On Last Of The Great Pretenders, Matt Nathanson channels inspirations familiar to many pop singer-songwriters: odes to cities they love, girl crushes, and an occasional reference to a classic band. That’s not to bastardize the work presented on his eighth studio album. It’s hard to last two years in the music business, let alone his accomplishment of 2013 being his 20th. Music labels, no strangers to being fickle and wanting immediate results, continued to support him (as have his rabid fans) even though it was 10 years before his music had even a modicum of chart success.
Nathanson proves yet again that he can create a catchy tune with the likes of “Annie’s Always Waiting,” with its more uptempo pop-rock and Dead Eye Dick-like “whoa oh oh”s, and “Kinks Shirt,” about a girl who wins him over and again using wavering “oh oh”s.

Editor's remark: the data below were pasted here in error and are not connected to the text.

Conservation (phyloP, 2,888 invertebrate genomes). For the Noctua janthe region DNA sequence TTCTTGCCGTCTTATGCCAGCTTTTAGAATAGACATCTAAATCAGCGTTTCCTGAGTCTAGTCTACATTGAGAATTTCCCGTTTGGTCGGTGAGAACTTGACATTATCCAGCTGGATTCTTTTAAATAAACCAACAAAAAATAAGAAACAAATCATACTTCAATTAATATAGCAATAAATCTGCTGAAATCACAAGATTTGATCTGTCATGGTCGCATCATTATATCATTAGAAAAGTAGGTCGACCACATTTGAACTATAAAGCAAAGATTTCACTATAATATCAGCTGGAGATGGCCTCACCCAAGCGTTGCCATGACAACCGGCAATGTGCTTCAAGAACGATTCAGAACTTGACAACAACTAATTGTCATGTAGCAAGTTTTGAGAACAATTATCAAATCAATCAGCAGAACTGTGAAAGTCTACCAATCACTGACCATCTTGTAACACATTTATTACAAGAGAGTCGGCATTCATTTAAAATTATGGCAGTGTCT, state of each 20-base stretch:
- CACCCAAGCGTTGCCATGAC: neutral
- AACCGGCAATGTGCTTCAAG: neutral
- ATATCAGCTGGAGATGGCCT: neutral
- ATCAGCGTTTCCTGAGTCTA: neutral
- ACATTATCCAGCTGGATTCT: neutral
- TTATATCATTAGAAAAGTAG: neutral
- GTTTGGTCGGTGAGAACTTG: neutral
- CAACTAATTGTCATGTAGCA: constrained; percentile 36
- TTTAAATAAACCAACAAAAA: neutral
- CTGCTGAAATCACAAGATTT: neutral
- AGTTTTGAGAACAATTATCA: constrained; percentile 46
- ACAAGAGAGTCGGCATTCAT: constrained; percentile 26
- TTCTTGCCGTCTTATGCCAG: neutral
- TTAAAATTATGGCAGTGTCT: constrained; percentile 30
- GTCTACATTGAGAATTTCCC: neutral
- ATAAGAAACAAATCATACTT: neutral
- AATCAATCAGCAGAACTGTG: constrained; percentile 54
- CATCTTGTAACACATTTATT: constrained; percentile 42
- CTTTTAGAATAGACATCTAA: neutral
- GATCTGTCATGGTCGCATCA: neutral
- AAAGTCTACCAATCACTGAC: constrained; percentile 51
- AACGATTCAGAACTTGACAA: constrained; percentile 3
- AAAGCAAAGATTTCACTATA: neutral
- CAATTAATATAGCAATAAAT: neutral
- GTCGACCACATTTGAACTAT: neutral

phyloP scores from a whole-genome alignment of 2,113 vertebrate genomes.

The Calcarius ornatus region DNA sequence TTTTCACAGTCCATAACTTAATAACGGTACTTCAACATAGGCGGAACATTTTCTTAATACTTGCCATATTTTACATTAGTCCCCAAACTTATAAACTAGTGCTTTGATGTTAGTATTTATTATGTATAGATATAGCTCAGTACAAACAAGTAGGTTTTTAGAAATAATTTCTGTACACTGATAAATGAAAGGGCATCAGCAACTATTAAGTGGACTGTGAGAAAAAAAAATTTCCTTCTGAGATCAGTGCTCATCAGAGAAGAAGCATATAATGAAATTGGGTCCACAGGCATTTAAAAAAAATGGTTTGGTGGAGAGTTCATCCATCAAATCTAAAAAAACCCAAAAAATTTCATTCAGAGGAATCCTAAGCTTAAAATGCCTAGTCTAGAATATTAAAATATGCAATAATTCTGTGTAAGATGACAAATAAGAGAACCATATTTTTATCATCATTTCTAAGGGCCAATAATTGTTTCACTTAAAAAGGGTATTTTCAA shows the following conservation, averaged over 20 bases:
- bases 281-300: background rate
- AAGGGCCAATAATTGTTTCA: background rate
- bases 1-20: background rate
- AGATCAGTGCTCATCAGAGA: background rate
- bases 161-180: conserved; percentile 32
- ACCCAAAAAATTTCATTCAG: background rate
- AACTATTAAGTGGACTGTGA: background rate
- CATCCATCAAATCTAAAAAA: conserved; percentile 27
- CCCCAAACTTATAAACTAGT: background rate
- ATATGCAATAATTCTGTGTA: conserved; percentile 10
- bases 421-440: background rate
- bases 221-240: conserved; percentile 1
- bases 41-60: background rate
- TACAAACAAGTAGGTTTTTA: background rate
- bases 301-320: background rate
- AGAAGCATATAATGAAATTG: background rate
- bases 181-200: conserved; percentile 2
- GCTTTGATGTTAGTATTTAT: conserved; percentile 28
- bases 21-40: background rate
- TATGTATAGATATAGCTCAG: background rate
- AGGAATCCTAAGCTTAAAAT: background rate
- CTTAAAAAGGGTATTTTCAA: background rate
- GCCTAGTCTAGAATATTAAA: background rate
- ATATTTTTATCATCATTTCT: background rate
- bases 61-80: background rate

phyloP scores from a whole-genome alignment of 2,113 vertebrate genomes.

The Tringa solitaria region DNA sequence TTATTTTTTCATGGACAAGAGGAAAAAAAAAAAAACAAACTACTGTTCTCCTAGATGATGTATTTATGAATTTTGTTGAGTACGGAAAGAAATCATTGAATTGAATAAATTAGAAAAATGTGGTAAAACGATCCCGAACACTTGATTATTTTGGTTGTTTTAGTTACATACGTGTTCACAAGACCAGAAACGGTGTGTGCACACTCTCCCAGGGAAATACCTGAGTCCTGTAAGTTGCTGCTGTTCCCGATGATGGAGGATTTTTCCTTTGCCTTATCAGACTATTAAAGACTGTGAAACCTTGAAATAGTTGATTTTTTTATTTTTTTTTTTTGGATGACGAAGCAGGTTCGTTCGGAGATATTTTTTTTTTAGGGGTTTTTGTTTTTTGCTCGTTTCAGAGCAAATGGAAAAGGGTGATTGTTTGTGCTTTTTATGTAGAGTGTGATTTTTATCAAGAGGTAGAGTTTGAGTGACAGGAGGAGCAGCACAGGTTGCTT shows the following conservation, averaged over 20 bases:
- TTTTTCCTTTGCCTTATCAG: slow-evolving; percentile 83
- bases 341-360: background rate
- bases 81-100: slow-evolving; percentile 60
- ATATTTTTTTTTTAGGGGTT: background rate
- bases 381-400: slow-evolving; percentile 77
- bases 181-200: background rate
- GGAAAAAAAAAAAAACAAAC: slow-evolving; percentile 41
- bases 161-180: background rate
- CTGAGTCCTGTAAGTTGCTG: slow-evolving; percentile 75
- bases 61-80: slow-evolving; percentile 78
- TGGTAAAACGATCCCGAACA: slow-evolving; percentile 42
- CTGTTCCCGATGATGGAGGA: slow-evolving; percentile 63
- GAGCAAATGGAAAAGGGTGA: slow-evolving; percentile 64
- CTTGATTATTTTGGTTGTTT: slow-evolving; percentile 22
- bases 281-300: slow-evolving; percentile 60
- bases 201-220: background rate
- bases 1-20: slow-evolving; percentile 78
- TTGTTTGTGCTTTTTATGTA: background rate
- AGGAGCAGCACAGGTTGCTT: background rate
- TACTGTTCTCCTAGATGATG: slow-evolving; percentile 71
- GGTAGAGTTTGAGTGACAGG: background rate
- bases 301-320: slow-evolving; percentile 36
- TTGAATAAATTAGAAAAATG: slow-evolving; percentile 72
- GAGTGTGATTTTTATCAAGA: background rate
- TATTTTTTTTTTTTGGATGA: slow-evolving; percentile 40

His pen also still can drip out a poignant lament. On “Sky High Honey,” he compares a breakup to dying with a still-beating heart. While not exactly a groundbreaking sentiment, it’s more the way he constructs the chorus, both lyrically and with its arrangement, that anyone who has ever been through a breakup can relate to:
No more late night drives to Boston
No more Cure songs to get lost in
No more taxis, subway tokens,
Arms wide open, I’m sky high honey – gone
His latest album isn’t a pop masterpiece, but that doesn’t mean that there aren’t a few enjoyable tunes that even non-fans should be able to find themselves hitting the rewind button a time or two. For those enjoy acoustic renditions of radio hits, cruise by your local Target and pick up their exclusive edition that includes four stripped down takes of “Mission Bells” and “Kinks Shirt” from this album, his biggest chart hit “Come On Get Higher,” and his take on R.E.M.’s “Fall On Me.”